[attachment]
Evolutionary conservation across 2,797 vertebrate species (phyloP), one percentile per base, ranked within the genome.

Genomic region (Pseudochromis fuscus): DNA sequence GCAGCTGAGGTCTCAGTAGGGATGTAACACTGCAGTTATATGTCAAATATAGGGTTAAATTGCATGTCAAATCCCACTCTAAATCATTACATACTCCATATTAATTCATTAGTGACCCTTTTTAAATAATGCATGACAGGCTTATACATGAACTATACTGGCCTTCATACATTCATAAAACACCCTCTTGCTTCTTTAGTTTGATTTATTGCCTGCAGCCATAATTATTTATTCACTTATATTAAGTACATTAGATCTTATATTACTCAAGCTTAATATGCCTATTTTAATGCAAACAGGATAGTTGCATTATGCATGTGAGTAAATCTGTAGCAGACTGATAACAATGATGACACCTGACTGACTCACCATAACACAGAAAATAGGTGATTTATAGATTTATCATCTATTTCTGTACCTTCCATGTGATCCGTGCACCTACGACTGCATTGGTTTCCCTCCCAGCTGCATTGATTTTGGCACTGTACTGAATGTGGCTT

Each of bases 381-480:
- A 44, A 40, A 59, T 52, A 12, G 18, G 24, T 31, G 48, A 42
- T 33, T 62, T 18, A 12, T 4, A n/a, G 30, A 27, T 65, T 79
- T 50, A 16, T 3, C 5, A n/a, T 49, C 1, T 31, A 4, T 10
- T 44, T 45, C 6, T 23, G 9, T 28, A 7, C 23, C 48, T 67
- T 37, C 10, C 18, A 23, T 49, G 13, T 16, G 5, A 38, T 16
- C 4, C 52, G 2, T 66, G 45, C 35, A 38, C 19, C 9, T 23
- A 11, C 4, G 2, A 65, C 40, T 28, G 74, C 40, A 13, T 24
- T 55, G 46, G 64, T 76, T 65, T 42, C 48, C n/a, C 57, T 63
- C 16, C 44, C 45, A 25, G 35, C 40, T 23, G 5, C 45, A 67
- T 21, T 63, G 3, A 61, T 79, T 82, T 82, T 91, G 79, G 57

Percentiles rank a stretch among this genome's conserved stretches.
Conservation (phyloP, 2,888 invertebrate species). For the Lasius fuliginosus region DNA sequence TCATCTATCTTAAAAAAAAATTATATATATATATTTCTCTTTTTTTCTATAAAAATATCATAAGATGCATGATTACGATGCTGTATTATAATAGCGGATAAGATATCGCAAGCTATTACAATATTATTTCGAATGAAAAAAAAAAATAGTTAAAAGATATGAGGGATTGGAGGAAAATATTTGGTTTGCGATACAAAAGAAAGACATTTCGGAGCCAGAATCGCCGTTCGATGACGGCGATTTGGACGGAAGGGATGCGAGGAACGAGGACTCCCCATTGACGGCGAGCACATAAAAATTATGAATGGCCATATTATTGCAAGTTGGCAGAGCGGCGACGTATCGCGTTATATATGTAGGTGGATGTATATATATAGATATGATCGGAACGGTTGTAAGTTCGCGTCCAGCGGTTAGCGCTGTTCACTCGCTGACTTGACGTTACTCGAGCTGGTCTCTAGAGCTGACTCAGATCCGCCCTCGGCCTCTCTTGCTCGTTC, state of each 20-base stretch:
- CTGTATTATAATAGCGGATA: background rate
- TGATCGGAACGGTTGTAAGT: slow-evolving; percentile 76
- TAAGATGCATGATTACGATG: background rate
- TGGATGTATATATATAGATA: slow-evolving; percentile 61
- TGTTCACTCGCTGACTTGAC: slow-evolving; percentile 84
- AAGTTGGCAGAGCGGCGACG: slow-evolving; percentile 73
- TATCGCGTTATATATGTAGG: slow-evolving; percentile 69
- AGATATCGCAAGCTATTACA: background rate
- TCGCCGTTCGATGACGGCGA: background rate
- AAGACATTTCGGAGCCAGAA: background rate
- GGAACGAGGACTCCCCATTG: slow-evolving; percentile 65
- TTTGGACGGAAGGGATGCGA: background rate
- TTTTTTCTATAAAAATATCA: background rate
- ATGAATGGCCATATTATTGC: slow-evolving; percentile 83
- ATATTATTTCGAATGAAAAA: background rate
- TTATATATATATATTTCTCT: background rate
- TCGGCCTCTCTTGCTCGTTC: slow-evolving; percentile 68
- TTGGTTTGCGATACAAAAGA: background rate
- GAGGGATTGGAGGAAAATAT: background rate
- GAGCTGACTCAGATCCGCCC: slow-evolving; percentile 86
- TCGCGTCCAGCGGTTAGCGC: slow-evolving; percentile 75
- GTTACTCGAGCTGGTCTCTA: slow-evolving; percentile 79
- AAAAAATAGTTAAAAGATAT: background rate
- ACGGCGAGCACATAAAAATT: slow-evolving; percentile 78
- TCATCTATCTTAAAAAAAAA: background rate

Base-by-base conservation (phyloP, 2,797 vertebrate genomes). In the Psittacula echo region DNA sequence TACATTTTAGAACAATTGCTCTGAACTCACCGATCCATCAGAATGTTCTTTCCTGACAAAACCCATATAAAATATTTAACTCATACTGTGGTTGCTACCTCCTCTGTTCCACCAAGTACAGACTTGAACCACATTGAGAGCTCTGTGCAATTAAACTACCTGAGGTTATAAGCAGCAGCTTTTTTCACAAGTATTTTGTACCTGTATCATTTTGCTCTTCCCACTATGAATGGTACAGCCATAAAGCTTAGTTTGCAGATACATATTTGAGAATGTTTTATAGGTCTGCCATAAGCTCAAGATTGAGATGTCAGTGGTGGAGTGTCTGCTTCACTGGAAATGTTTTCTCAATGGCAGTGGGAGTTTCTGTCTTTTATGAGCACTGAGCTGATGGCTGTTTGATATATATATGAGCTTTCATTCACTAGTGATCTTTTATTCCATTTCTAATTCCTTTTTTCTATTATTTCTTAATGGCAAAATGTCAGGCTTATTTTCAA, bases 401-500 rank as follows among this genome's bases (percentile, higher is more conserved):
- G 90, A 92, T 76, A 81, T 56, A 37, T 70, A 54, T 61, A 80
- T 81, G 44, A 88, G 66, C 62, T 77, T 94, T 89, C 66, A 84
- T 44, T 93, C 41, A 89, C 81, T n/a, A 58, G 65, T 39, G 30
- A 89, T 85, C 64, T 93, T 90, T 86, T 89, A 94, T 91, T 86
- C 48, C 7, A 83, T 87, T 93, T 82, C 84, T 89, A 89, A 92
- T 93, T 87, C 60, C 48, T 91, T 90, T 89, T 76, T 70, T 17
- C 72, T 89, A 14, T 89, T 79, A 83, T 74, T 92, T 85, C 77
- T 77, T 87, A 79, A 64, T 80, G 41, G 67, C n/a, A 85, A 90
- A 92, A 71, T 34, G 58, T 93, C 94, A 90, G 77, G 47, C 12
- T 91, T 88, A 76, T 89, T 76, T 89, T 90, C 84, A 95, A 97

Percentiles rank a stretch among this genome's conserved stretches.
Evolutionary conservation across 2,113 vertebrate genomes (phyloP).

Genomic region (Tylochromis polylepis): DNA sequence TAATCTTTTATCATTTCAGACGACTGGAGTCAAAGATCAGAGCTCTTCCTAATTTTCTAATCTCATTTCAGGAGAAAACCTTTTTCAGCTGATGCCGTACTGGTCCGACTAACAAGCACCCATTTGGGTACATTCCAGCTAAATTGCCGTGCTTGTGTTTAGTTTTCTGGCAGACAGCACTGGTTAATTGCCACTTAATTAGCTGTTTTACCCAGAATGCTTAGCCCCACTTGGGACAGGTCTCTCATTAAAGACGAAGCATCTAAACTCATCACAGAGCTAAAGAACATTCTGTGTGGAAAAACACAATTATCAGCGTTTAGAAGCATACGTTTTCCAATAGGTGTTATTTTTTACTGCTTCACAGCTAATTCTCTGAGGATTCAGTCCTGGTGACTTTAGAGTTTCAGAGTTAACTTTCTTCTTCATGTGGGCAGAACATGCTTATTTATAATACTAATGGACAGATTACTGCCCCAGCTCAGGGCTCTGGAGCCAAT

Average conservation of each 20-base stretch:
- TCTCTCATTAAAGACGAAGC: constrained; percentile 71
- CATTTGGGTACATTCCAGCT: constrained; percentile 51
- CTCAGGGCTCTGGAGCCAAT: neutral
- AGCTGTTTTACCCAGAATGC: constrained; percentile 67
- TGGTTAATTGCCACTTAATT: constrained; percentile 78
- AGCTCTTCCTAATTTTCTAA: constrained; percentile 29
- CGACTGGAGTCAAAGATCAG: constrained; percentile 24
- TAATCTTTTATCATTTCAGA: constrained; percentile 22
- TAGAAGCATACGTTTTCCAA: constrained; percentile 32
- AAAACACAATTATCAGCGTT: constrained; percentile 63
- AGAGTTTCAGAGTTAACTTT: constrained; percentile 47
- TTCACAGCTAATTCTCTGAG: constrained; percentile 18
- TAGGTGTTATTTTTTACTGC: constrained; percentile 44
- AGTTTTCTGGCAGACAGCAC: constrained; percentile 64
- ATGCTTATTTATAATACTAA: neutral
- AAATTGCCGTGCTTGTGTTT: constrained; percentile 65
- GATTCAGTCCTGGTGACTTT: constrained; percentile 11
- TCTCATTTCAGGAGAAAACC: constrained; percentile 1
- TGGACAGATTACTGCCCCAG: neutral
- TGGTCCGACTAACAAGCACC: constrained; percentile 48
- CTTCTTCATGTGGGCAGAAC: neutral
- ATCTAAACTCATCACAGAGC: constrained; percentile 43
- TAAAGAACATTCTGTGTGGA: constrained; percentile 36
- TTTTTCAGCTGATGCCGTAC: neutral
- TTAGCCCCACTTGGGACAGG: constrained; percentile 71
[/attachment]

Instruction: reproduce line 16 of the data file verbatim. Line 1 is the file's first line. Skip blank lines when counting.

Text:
- CTGTATTATAATAGCGGATA: background rate